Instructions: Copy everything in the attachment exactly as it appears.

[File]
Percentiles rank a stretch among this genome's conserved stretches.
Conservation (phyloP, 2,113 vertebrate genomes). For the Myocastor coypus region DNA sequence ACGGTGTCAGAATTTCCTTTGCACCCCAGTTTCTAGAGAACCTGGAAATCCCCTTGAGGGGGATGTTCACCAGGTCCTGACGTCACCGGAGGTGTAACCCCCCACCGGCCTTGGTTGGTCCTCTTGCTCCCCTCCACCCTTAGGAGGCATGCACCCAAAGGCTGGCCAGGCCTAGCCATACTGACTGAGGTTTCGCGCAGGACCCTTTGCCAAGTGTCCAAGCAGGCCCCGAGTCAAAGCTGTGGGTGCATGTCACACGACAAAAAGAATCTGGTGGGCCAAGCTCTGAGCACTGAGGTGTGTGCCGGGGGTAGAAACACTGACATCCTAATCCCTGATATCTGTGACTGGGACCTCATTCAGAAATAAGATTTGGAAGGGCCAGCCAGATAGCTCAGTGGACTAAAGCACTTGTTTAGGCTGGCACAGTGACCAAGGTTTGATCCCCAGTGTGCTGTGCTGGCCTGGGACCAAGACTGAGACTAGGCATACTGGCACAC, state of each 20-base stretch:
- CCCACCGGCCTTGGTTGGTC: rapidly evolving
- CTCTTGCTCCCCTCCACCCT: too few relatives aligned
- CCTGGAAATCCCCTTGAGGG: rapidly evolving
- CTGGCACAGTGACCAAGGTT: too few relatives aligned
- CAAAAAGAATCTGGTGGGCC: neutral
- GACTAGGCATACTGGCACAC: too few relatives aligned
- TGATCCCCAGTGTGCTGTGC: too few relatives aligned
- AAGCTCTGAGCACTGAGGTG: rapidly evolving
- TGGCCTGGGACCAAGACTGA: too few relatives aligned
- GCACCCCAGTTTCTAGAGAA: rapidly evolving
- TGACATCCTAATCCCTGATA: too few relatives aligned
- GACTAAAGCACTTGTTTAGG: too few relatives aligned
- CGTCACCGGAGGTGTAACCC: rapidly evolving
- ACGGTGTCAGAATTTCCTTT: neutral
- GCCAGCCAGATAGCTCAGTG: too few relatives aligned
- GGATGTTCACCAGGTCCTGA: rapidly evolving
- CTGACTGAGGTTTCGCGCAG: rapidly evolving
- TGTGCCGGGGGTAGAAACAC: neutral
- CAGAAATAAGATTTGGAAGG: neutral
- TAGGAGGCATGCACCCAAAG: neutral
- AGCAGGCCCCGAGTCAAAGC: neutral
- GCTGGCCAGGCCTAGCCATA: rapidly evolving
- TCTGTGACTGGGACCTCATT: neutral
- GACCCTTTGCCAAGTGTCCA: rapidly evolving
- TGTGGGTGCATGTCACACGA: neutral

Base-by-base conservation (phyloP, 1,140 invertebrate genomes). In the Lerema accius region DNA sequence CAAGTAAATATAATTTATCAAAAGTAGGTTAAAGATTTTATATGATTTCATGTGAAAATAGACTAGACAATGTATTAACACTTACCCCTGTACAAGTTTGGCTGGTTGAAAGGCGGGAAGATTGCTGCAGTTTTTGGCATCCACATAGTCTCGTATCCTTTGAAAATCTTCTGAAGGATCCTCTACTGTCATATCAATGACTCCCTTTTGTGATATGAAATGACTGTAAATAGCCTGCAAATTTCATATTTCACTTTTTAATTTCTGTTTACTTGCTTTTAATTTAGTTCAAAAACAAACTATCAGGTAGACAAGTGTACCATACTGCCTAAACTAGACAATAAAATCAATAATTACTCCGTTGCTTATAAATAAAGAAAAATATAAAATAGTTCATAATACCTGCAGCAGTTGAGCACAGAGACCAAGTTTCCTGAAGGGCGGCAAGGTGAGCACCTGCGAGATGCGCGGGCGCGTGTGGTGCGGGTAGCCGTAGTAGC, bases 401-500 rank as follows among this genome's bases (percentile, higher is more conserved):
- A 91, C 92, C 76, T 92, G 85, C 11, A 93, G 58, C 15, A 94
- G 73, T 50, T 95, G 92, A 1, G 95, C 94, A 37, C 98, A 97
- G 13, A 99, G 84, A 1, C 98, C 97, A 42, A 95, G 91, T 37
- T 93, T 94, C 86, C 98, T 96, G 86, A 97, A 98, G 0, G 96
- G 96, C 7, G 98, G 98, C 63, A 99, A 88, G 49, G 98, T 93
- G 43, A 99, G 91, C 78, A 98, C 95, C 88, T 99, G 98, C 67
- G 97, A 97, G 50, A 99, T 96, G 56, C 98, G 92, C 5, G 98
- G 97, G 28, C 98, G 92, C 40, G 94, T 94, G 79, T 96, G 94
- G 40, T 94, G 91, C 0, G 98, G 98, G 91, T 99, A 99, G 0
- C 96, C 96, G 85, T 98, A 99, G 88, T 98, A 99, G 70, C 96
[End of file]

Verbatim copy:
Percentiles rank a stretch among this genome's conserved stretches.
Conservation (phyloP, 2,113 vertebrate genomes). For the Myocastor coypus region DNA sequence ACGGTGTCAGAATTTCCTTTGCACCCCAGTTTCTAGAGAACCTGGAAATCCCCTTGAGGGGGATGTTCACCAGGTCCTGACGTCACCGGAGGTGTAACCCCCCACCGGCCTTGGTTGGTCCTCTTGCTCCCCTCCACCCTTAGGAGGCATGCACCCAAAGGCTGGCCAGGCCTAGCCATACTGACTGAGGTTTCGCGCAGGACCCTTTGCCAAGTGTCCAAGCAGGCCCCGAGTCAAAGCTGTGGGTGCATGTCACACGACAAAAAGAATCTGGTGGGCCAAGCTCTGAGCACTGAGGTGTGTGCCGGGGGTAGAAACACTGACATCCTAATCCCTGATATCTGTGACTGGGACCTCATTCAGAAATAAGATTTGGAAGGGCCAGCCAGATAGCTCAGTGGACTAAAGCACTTGTTTAGGCTGGCACAGTGACCAAGGTTTGATCCCCAGTGTGCTGTGCTGGCCTGGGACCAAGACTGAGACTAGGCATACTGGCACAC, state of each 20-base stretch:
- CCCACCGGCCTTGGTTGGTC: rapidly evolving
- CTCTTGCTCCCCTCCACCCT: too few relatives aligned
- CCTGGAAATCCCCTTGAGGG: rapidly evolving
- CTGGCACAGTGACCAAGGTT: too few relatives aligned
- CAAAAAGAATCTGGTGGGCC: neutral
- GACTAGGCATACTGGCACAC: too few relatives aligned
- TGATCCCCAGTGTGCTGTGC: too few relatives aligned
- AAGCTCTGAGCACTGAGGTG: rapidly evolving
- TGGCCTGGGACCAAGACTGA: too few relatives aligned
- GCACCCCAGTTTCTAGAGAA: rapidly evolving
- TGACATCCTAATCCCTGATA: too few relatives aligned
- GACTAAAGCACTTGTTTAGG: too few relatives aligned
- CGTCACCGGAGGTGTAACCC: rapidly evolving
- ACGGTGTCAGAATTTCCTTT: neutral
- GCCAGCCAGATAGCTCAGTG: too few relatives aligned
- GGATGTTCACCAGGTCCTGA: rapidly evolving
- CTGACTGAGGTTTCGCGCAG: rapidly evolving
- TGTGCCGGGGGTAGAAACAC: neutral
- CAGAAATAAGATTTGGAAGG: neutral
- TAGGAGGCATGCACCCAAAG: neutral
- AGCAGGCCCCGAGTCAAAGC: neutral
- GCTGGCCAGGCCTAGCCATA: rapidly evolving
- TCTGTGACTGGGACCTCATT: neutral
- GACCCTTTGCCAAGTGTCCA: rapidly evolving
- TGTGGGTGCATGTCACACGA: neutral

Base-by-base conservation (phyloP, 1,140 invertebrate genomes). In the Lerema accius region DNA sequence CAAGTAAATATAATTTATCAAAAGTAGGTTAAAGATTTTATATGATTTCATGTGAAAATAGACTAGACAATGTATTAACACTTACCCCTGTACAAGTTTGGCTGGTTGAAAGGCGGGAAGATTGCTGCAGTTTTTGGCATCCACATAGTCTCGTATCCTTTGAAAATCTTCTGAAGGATCCTCTACTGTCATATCAATGACTCCCTTTTGTGATATGAAATGACTGTAAATAGCCTGCAAATTTCATATTTCACTTTTTAATTTCTGTTTACTTGCTTTTAATTTAGTTCAAAAACAAACTATCAGGTAGACAAGTGTACCATACTGCCTAAACTAGACAATAAAATCAATAATTACTCCGTTGCTTATAAATAAAGAAAAATATAAAATAGTTCATAATACCTGCAGCAGTTGAGCACAGAGACCAAGTTTCCTGAAGGGCGGCAAGGTGAGCACCTGCGAGATGCGCGGGCGCGTGTGGTGCGGGTAGCCGTAGTAGC, bases 401-500 rank as follows among this genome's bases (percentile, higher is more conserved):
- A 91, C 92, C 76, T 92, G 85, C 11, A 93, G 58, C 15, A 94
- G 73, T 50, T 95, G 92, A 1, G 95, C 94, A 37, C 98, A 97
- G 13, A 99, G 84, A 1, C 98, C 97, A 42, A 95, G 91, T 37
- T 93, T 94, C 86, C 98, T 96, G 86, A 97, A 98, G 0, G 96
- G 96, C 7, G 98, G 98, C 63, A 99, A 88, G 49, G 98, T 93
- G 43, A 99, G 91, C 78, A 98, C 95, C 88, T 99, G 98, C 67
- G 97, A 97, G 50, A 99, T 96, G 56, C 98, G 92, C 5, G 98
- G 97, G 28, C 98, G 92, C 40, G 94, T 94, G 79, T 96, G 94
- G 40, T 94, G 91, C 0, G 98, G 98, G 91, T 99, A 99, G 0
- C 96, C 96, G 85, T 98, A 99, G 88, T 98, A 99, G 70, C 96